Once in office, Biden seemed to stay true to this line. He kept his distance from the Saudis and adopted the tone from the campaign trail.
For instance, Biden had his intelligence service’s report on the grisly murder of exiled critic Jamal Khashoggi published – evidence that directly linked Crown Prince Mohammed bin Salman (MBS). As a result, sanctions against 76 citizens of Saudi Arabia were imposed, and arms deliveries to Saudi Arabia were frozen.
Although the deal is still to be presented to Joe Biden Congress, it will undoubtedly be approved. As divided as Washington is politically on Saudi Arabia, a bipartisan approach still exists, even if it does not reflect the general opinion of the American people, Stephen Zunes, professor of politics and international studies at the University of San Francisco, told Al Jazeera.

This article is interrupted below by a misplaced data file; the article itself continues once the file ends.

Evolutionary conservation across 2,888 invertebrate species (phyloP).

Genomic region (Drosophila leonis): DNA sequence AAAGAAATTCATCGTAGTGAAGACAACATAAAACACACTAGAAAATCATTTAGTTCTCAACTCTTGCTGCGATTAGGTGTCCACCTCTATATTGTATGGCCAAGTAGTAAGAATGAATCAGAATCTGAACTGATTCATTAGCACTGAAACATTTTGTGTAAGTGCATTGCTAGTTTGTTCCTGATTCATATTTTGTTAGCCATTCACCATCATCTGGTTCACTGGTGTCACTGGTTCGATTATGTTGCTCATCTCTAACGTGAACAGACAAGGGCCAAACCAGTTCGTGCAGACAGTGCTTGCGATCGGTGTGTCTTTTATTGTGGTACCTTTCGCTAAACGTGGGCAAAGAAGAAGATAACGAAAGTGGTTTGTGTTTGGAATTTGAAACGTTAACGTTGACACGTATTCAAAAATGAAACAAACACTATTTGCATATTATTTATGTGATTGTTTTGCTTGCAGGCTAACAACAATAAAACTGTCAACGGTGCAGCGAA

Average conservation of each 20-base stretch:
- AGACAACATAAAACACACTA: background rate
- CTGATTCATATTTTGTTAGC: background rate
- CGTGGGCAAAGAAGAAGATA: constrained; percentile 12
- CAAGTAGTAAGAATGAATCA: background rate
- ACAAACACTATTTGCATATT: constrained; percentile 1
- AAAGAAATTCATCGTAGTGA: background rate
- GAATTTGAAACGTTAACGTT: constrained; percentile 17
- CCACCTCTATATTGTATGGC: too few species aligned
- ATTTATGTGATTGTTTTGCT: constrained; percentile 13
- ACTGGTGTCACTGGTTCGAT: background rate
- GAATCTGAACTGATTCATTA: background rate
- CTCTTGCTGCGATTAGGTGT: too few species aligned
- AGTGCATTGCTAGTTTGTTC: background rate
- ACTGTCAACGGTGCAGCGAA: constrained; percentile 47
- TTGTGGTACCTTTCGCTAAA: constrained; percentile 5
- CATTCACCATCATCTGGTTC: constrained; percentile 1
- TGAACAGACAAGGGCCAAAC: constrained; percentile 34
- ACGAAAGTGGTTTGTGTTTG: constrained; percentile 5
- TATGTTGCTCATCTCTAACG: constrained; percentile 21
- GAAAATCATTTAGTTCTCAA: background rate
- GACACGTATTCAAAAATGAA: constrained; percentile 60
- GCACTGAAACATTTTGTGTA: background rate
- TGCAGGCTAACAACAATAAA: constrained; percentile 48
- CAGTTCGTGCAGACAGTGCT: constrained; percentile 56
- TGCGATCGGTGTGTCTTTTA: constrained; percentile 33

“There, unfortunately, does appear to be longstanding, bipartisan support for the Saudi regime in terms of the White House and Capitol Hill, though polls indicate a large majority of Americans oppose such unconditional military assistance,” Zunes told Al Jazeera.
“Indeed, there is probably no other issue where there is such a huge gap between public opinion and administration policy than US arms transfers and other military support to dictatorial regimes.”